The last month of 2009 and the first of 2010 will witness premieres of two new Canadian operas. On December 3, Toronto Masque Theatre will present the world premiere of The Mummers’ Masque by Dean Burry, and on January 20 TrypTych will present the world premiere of Andrew Ager’s Frankenstein. These are not the only events. The Music Gallery will present the “rockabilly techno opera” The Ship of Fools by renowned avant-gardists Daniella de Picciotto and Alexander Hacke on December 12, the Toronto Operetta Theatre will revive its production of Emmerich Kálmán’s Countess Maritza December 26-January 3 and the COC will revive its production of Bizet’s Carmen January 27-February 27.
The Mummers’ Masque is the 11th music theatre work by Newfoundland-born composer Dean Burry. His children’s opera The Brothers Grimm for the COC Ensemble for its annual schools tour is believed to be the most-performed opera in Canadian history. Burry’s companion piece to Grimm, The Bremen Town Musicians, will premiere with Opera Lyra Ottawa on December 12.
According to Burry, the masque “will be a contemporary interpretation of the mumming tradition in Canada and worldwide, incorporating dance, music, drama, stage combat and puppetry. Mummer plays are considered one of the forerunners of the masque, which makes this pairing of company and composer an obvious choice. With a new libretto fashioned from various historic sources, the music shall be in a contemporary style. The production is being created to play in non-traditional venues and capitalize on the informal nature of the original material.”
The venue for the premiere will be Victoria College Chapel at Victoria College on the University of Toronto Campus and will run December 3-6. The work incorporates the legend of St. George and traditional carols, while the musicians, singers and dancers move about the chapel in imitation of the Newfoundland Christmas tradition of door-to-door entertainment. The cast features Laura Whalen, Krisztina Szabó, John Kriter, Giles Tomkins, a children’s choir and band including such traditional instruments as accordion, penny-whistle, guitar and fiddle. See www.torontomasquetheatre.com for more information.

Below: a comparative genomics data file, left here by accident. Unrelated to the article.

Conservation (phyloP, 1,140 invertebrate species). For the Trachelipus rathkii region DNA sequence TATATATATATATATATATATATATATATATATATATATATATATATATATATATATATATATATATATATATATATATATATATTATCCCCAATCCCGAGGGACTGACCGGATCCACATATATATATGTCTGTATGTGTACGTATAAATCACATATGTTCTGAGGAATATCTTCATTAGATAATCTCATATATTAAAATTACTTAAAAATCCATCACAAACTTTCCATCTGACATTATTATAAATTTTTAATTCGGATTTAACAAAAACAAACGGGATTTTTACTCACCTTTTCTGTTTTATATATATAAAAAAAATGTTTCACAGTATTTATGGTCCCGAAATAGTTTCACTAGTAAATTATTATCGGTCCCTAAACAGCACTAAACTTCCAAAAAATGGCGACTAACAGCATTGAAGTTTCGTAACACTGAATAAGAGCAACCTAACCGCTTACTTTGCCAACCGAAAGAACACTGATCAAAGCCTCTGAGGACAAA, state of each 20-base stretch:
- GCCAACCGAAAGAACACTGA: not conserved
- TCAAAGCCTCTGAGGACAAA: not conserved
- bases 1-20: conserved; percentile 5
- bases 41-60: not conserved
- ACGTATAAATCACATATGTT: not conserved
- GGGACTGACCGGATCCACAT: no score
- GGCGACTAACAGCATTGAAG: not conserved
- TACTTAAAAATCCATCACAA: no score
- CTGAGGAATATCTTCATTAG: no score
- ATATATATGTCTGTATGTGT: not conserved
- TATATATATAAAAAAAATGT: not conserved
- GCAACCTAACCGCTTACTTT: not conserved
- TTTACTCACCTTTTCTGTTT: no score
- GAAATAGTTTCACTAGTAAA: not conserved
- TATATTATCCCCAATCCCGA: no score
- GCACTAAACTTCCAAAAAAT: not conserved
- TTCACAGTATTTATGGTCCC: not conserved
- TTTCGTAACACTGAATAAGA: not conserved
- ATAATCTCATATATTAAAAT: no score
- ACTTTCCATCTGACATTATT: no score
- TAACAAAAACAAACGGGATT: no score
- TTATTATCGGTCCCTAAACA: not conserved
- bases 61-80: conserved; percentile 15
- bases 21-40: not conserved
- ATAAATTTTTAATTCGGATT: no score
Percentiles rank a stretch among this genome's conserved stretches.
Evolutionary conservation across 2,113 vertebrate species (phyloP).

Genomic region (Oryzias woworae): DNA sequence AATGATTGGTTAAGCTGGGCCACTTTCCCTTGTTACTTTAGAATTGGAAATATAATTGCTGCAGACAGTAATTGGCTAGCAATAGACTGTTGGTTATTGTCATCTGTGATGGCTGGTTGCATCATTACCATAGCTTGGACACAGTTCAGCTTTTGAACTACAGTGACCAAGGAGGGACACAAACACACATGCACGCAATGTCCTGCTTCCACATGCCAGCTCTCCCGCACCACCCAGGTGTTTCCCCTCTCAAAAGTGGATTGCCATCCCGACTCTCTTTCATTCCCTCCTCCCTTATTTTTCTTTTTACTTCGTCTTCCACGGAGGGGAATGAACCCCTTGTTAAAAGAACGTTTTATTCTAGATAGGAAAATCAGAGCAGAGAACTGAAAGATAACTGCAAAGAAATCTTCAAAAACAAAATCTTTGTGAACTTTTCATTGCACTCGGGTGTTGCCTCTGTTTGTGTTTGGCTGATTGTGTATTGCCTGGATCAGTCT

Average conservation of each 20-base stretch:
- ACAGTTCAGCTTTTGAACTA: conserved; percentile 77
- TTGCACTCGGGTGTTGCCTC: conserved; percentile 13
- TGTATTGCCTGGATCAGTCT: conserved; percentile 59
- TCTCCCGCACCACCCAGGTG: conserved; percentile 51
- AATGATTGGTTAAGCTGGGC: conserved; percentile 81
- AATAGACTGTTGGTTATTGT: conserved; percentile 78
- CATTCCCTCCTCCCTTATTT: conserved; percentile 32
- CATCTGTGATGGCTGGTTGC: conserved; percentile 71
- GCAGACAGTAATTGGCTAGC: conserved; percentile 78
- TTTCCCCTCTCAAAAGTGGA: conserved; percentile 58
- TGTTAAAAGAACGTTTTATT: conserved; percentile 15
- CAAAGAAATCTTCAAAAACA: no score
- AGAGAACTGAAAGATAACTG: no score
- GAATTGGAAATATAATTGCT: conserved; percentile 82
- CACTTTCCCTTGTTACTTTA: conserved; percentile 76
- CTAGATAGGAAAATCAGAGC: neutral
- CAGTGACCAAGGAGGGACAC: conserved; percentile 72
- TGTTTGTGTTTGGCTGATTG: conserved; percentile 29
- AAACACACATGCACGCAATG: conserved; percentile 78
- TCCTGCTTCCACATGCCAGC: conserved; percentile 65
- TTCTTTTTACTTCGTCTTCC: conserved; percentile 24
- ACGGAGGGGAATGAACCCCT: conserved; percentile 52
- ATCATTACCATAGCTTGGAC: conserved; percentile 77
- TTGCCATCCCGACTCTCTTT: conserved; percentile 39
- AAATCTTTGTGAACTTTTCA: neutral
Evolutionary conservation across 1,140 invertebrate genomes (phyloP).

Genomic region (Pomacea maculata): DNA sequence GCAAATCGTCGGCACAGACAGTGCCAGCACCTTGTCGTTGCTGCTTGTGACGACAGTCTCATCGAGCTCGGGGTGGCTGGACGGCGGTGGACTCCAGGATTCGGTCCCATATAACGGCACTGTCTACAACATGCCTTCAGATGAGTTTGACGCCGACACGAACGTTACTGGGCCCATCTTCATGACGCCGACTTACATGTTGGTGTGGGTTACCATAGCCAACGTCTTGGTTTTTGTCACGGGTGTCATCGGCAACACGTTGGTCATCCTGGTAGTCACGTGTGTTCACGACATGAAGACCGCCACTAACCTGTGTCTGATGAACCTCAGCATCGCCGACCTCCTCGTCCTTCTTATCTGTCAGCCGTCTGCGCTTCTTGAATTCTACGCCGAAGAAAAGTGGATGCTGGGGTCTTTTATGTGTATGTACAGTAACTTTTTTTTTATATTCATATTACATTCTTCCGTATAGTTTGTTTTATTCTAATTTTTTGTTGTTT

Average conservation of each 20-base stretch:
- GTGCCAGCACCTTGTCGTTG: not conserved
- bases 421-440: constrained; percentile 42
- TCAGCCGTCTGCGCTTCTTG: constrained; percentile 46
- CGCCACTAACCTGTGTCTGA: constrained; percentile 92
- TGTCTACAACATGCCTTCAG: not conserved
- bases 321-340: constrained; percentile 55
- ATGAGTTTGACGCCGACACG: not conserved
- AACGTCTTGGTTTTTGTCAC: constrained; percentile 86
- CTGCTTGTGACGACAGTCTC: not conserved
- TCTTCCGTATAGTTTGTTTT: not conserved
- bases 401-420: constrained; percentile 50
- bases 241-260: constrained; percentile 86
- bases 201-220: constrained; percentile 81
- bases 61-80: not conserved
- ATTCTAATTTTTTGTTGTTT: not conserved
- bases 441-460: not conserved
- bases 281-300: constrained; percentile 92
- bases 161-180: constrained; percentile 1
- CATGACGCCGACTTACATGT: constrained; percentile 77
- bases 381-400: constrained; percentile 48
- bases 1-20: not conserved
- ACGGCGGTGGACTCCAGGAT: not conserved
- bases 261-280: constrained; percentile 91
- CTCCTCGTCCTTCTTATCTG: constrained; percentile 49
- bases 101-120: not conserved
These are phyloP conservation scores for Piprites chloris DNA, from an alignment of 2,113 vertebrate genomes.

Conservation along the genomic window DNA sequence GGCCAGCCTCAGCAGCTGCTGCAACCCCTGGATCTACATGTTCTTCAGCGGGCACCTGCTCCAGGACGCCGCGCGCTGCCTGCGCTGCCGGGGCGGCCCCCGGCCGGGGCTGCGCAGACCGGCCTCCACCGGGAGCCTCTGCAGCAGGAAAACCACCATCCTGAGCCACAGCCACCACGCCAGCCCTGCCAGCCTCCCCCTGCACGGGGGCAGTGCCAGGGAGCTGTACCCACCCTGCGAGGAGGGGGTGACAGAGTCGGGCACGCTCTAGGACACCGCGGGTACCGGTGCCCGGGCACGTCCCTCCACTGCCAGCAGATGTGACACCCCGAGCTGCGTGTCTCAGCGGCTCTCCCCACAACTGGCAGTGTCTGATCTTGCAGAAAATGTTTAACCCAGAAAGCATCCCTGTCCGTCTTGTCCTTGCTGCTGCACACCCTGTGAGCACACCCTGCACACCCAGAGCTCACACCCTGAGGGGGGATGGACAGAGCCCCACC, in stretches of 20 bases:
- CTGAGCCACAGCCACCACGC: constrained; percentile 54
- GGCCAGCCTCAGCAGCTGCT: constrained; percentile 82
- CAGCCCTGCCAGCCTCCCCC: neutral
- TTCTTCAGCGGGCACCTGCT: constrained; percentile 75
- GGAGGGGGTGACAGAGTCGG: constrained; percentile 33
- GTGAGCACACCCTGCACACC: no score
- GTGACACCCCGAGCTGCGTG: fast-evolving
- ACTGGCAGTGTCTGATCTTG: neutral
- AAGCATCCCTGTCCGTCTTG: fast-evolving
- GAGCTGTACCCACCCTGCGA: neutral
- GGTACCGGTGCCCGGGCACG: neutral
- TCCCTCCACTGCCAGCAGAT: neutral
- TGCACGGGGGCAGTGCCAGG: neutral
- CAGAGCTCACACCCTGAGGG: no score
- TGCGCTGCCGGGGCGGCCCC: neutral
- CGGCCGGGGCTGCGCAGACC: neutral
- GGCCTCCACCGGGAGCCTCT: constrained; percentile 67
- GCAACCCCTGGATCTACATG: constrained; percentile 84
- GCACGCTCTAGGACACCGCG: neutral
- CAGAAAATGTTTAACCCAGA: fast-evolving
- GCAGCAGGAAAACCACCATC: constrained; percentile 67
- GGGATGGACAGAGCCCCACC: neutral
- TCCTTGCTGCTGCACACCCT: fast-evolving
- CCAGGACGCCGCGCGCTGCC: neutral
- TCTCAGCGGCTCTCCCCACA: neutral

For Andrew Ager, Composer-in-Residence at St. James Cathedral in Toronto, will mark his first foray into opera. His previous works for choirs, soloists, orchestras and chamber ensembles have had numerous premieres in Europe. Next year he goes off to Santa Fe for performance of his Winter: An Evocation and then to Monte Carlo to make a recording of his organ music.
In a telephone conversation, Ager revealed that his interest in writing Frankenstein began about eight years ago when he was living in Halifax. He initially was drawn to the vampire novella Carmilla (1872) by Sheridan Le Fanu, but after conversations with William Whitla, a specialist in the Gothic novel at York University, he turned to the most famous Gothic novel of them all, with Whitla agreeing to serve as librettist. Ager admits he has a certain insider’s knowledge of the subject matter having once worked in a morgue in Halifax. A meeting with Edward Franko, Artistic Director of TrypTych Concerts and Opera, ensured that the work would see the light of day. TrypTych held a staged workshops of the opera in 2003 and 2005 when the work was three hours long. He has now shortened it to 100 minutes on the model of Richard Strauss’s Salome, feeling that an intermission would cause a deleterious break in tension.
From the very start, Ager and Whitla agreed that the opera must “at all costs avoid anything campy” particularly all the extraneous paraphernalia associated with the innumerable movie versions. Ager’s interest is in “following the book as closely as possible with its focus on the personal and metaphysical relation of the creator and his creation.”
Ager’s inspiration for the music is Alban Berg’s Wozzeck (1925) because of “its depiction of extreme psychological states.” Ager, however, does not employ Berg’s atonal technique but rather a mode he calls “extremely extended harmony.” In the nine-member cast tenor Lenard Whiting sings Victor, baritone Steven King sings the Monster and soprano Dawn Bailey sings Victor’s beloved and wife, Elizabeth. The premiere will be fully staged, with Ager providing the accompaniment on grand piano. Two companies in Germany have already expressed interest in the opera, but Ager hopes that a DVD of the January performances will provoke even more responses.
Meanwhile, Ager is already at work on his second opera, The Wings of the Dove, based on the 1902 Henry James novel, which he plans to have ready for presentation, fittingly enough, in a palazzo during the next Venice Biennale. For more information see
Christopher Hoile is a Toronto-based writer on opera.
He can be contacted at: firstname.lastname@example.org.